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St. Vincent - Media



La Soufriѐre Eruption 2020/2021

Media Fact Sheet

Thursday  06th May, 2021


·       La Soufriѐre is the only ‘live’ (potentially active) volcano on the island of St. Vincent.

·       The Volcano stands 1,178m (3,864ft) above sea level.

·       There have been five (5) explosive eruptions at La Soufriѐre during the historical period: 1718, 1812, 1814, 1902/03 and 1979.

·       Several effusive eruptions have also occurred at the volcano. In 1979, an effusive phase followed the initial explosive phase of the eruption. In 1971/72 an effusive eruption created a lava dome that existed until the 1979 eruption.

 2020/2021 Eruption Timeline

·       Dome building (effusive) eruption began on December 27th, 2020.

·       Visual observations on December 29th, 2020 confirmed that high temperatures detected by satellites used to track fires were in fact caused by magma reaching the surface.

·       UWI-SRC team of scientists and technicians deployed on December 31st 2020

·       Prime Minister orders Evacuation of RED zone on April 8th 2021

·       On April 9th 2021 the La Soufriere volcano entered an explosive phase of eruption which has continued until present.

Situation Management

·       The Volcanic Alert Level is currently at ORANGE

·       The Volcanic Alert Level is set by the local authorities in St. Vincent & the Grenadines based on scientific advice from The UWI-SRC.

·       The public is advised to stay away from the volcano.

·       Communities in the Red Volcanic Hazard Zone in St. Vincent have been evacuated. Persons from the Orange Hazard Zone have been allowed to return to their homes.

·       The UWI-SRC's Education & Outreach section is providing communications and public relations support to the National Emergency Management Organisation (NEMO).

Lava Dome/Coulee Dimensions (estimated) as of March 19, 2021*

Height: 105m*

Length: 912m*

Width: 243m*

Total volume extruded: 13.13 million m3.

*Last values calculated prior to destruction at the onset of the explosive phase. 

Scientific Monitoring

·       A 3-person team comprising of senior scientists and technicians from The UWI-SRC and the Montserrat Volcano Observatory (MVO) is currently on island. This team is based at the Belmont Observatory and is working closely with local authorities to monitor the volcano.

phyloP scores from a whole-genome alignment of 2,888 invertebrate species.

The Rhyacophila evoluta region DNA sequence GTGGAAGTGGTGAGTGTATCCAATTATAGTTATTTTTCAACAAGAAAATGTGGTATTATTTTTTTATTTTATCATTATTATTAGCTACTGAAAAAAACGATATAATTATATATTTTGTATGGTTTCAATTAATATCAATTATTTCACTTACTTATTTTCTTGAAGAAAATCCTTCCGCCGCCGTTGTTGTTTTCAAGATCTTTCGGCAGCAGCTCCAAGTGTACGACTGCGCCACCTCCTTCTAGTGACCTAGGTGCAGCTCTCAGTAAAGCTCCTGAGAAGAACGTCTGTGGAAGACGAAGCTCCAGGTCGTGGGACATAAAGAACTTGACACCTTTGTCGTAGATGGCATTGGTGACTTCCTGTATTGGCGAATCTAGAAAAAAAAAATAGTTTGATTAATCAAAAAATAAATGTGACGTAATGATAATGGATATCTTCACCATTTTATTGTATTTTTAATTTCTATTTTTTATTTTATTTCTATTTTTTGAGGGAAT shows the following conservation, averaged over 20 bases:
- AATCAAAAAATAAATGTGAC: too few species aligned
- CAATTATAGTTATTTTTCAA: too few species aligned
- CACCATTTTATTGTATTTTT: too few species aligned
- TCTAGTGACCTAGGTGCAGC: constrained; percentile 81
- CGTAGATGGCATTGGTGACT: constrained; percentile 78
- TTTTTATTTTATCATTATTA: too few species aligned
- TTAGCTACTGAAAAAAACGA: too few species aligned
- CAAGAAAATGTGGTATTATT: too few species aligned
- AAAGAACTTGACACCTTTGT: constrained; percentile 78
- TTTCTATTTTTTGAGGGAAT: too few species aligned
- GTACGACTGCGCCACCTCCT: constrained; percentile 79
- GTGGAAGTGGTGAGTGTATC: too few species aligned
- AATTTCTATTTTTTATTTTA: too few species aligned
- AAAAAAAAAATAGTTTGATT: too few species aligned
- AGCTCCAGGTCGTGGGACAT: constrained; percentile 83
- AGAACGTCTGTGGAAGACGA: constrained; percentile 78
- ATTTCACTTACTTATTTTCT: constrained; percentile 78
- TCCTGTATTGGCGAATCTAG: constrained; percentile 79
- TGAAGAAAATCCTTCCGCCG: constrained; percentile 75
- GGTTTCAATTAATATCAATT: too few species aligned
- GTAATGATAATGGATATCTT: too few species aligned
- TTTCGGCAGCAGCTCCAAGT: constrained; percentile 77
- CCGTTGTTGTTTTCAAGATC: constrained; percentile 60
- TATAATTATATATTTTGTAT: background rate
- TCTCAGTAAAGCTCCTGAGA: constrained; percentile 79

·       Scientists are using several techniques in their ongoing surveillance of the volcano. These techniques monitor volcanic earthquakes, gas emissions, and changes to the shape and size of the volcano.

·       Cameras have been installed at the Belmont Observatory and at the crater rim. This allows for continuous visual monitoring of the volcano. Before the explosive eruption in-person visual observations were made during routine visits to the summit.

·        Seismicity changed in the days leading up to the explosion with both volcano-tectonic (VT) and tremor type signals being observed. These indicated that the eruption had moved into a new phase. 

·       Volcanic gases including sulphur gases, halides and carbon dioxide continue to be emitted from the volcano. The smell of sulphur will be particularly evident downwind of the volcano. Carbon dioxide is colourless, odourless and can be deadly in high concentrations near the volcano.

Volcanic Alert Level – ORANGE



·       The UWI-SRC and the St. Vincent & the Grenadines National Emergency Management Organization (NEMO) are the official sources of information on La Soufriѐre.  The public is advised to be wary of fake news from unofficial sources.

·       The UWI-SRC provides regular information on the La Soufriere eruption via

o   Facebook

o   Twitter

o   Instagram

o   YouTube

o   Website (

·       NEMO Bulletins (print) are provided daily via The Agency for Public Information St. Vincent and the Grenadines Facebook page:

·       Scientific updates are posted to the UWI-SRC's social media platforms twice daily at 9am and 9pm daily.

·       The UWI-SRC provides at the start of the effusive eruption a weekly video update (“La Soufriѐre Today”) with a duty scientist via YouTube and Facebook.

·       At the start of the explosive phase of the eruption, an audio update done by the Director is shared to the UWI-SRC's social media platforms every evening. 

·       Media interviews with UWI-SRC staff are facilitated upon request:

o   Email -

o   Phone/What’s App - +1-868-774-8858

·       Contact NEMO at:

o   Email - or

o   Phone - +1 784 456 2975

Visit The UWI-SRC YouTube channel (@uwiseismic) here for videos on volcanic hazards.

Watermarked photos of the eruption for use can be found here